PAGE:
The late 21st century saw a decline in narrative. ‘Clip Films’ introduced novelty-hungry audiences to highly condensed sequences of action delivered using ‘hyper HD’ absorbed mostly subliminally. Scientists observed that the frontal cortex was stimulated into a trance state whereby content could be delivered directly onto the nervous system. The brain simulated a photosensitive area of the human body previously unknown to neurology. Film-makers adapted their craft to bypass sequences necessary to plot development and character realism, allowing maximum image-content acquisition without the formal niceties of story telling. The result was a total transformation of film to white light, the content being imperceptible whilst viewing. The experience of ‘watching’ was likened to dreaming, with all its lingering emotional and psychological ‘stickiness’. Feature films tended to be shorter, averaging 2-3 minutes. The film apparatus retained its familiar screen/audience format. The technology however was given over to increasing refresh rates to keep up with demands made by film makers on how much visual information could be crammed into 60th second fragments. At this speed the image data could not be picked up by the eye itself; data was absorbed by a newly discovered, primitive photosensitive part of the brain called the Heliodulla. The eye acts merely as an aperture, the visual cortex behaves as proxy, transmitting the data to the Heliodulla. After the discovery of the Heliodulla and the emergence of ‘Clip Films’, the next big thing in cinema technology was a new apparatus to feed visual content ‘hypermatically’ to the Heliodulla using newly invented ‘foil screens’. Visual data passed through a metal foil nanometers in width achieving maximum image to light density at speeds tuned to the electrical impulses of neurons. Henceforth, the screen and focal distance were deprecated and cinema now involved placing a foil strip over one’s eyes in the form of a chewing gum wrapper. This new technology, though incredible, was quickly rejected by cinema goers as impracticable. Manufacturers desperately scoured the research labs of the world for a replacement. Engine X was born from the dank underworld of a poorly funded university laboratory in southern England. The idea was to treat the whole human body as a seeing machine. Visual data would be atomized into the surrounding atmosphere – piggy-backed onto quantum particles with the ridiculous name of ‘poo-ons’. Engine X machines were no bigger than a baby’s fingernail and came embedded in materials used in the construction of housing, footwear, and food. Engine X units were miniaturized, mass-produced particle accelerators. This was the age of ‘Quantum Computing’. The traditional cinematic setup was dead. Films were ‘made’ in the sense that artists took already existing footage from the mass of humanity’s collective archive and wove threads of images driven by a series of unrelated visual themes – the entertainment was to experience the torrent of dissonance and the revelatory shock of the brain constructing its own impulse-narrative. Cinema goers often foamed at the mouth or bled from the palms of their hands. The trick was to put these threads into parallel-play; condensed at spectacular depth, one could expect to have 2-3,000 such threads playing simultaneously at a density of 20-30,000 images per 600th of a second. To the eye this was merely a blizzard of shimmering fragments beyond conscious assembly. Engine X technology fused the human nervous system with images. Human beings had long known that the brain was an enormously complex and massively underutilized organ hanging around for something to happen. The experience of ‘watching’ a film rendered by Engine X was intense and overwhelming, reaching far beyond hopelessly quaint and arcane notions of ‘virtual reality’. Engine X was a reality machine, manufacturing reality on the fly. Empathy and identification with specific characters or theatrical artifice were dissolved into meaningless pedantry. With Engine X there was no separation between subject and object; like living a waking dream. The physical laws of the ordinary world were altered such that the stench of a Parisien shit house circa. 1789 could be intimately understood and recalled as if lived.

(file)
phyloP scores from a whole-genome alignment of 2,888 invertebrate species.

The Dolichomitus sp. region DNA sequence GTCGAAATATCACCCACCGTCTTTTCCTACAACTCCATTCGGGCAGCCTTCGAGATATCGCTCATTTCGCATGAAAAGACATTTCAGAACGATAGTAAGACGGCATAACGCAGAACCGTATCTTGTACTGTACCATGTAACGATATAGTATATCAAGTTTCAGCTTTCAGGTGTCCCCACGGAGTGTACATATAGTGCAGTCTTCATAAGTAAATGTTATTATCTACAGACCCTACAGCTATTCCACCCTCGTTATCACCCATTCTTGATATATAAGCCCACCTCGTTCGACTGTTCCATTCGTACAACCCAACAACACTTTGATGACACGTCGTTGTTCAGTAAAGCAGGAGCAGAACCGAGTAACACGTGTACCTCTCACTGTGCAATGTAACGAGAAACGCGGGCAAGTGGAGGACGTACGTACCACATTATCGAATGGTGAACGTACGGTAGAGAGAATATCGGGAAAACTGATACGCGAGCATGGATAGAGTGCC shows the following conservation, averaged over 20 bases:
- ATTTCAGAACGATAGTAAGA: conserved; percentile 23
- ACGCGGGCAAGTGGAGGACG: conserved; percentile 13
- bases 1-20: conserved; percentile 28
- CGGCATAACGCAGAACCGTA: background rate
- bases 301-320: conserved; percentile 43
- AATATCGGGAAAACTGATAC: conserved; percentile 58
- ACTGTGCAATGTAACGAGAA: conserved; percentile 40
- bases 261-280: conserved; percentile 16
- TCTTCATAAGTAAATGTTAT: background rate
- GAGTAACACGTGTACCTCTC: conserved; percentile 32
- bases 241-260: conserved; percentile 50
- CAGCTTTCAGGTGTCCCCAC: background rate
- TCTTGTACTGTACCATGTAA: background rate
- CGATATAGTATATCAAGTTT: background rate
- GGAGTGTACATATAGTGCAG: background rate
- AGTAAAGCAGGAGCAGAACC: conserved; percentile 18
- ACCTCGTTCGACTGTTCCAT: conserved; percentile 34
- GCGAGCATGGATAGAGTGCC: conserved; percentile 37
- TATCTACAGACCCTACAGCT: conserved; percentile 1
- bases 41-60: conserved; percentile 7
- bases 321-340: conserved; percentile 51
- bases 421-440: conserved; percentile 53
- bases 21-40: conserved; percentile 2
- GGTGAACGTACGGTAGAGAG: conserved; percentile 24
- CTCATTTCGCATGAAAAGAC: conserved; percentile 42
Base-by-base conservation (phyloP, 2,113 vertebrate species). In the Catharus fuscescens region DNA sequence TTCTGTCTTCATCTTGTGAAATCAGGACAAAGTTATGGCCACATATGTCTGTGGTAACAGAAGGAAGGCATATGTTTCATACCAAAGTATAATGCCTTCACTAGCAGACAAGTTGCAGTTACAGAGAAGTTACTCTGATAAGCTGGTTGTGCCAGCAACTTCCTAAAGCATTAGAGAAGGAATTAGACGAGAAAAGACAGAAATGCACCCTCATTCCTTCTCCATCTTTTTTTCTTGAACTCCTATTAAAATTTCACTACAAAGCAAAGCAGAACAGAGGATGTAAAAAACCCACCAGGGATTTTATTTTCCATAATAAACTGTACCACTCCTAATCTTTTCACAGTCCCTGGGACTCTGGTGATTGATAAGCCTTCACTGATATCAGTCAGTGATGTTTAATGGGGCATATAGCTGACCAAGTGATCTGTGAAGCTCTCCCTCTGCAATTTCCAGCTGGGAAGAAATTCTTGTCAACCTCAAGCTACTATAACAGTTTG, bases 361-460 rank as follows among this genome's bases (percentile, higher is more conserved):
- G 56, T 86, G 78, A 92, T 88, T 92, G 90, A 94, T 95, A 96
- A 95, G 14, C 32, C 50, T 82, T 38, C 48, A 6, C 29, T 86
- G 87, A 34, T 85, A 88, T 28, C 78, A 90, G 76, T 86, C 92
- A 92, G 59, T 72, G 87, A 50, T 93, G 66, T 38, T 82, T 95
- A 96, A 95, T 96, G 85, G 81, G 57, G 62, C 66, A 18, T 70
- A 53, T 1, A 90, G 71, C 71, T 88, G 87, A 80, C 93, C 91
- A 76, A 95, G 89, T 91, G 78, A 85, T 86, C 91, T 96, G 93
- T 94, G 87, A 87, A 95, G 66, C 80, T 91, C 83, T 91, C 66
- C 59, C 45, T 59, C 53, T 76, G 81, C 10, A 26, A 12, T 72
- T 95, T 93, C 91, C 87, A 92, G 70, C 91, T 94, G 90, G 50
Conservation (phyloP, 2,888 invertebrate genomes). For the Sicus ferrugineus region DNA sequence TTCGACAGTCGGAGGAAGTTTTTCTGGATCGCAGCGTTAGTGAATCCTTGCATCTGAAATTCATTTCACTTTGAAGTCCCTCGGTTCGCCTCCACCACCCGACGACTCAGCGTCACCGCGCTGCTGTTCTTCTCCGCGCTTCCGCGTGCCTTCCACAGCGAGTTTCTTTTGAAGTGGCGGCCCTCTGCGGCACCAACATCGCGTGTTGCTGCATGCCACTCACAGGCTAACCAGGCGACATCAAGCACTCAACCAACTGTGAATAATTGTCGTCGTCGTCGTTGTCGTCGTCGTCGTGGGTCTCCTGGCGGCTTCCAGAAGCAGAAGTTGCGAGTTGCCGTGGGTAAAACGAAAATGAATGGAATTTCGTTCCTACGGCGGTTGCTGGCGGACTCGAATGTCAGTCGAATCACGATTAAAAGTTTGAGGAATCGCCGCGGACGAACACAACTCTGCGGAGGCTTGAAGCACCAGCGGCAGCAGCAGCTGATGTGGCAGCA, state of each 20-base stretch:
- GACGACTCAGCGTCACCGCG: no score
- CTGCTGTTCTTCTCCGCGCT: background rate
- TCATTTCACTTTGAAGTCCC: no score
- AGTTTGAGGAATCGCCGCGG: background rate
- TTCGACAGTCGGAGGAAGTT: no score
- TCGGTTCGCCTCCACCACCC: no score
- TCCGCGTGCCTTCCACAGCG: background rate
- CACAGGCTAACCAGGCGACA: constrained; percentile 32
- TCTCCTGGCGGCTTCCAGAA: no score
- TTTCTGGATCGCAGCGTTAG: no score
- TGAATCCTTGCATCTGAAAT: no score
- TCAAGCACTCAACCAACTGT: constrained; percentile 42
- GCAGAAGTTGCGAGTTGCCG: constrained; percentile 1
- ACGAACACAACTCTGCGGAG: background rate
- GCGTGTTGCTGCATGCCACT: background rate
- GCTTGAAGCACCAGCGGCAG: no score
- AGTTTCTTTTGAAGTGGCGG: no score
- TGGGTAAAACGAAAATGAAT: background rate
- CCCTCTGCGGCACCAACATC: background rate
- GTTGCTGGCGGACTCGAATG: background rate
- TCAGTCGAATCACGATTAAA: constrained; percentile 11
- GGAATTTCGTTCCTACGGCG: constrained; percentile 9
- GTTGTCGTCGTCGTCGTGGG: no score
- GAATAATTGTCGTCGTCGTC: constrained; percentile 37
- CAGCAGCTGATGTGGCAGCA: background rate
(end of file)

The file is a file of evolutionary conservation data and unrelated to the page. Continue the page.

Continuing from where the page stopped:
Early Engine X films included (by thread synopsis):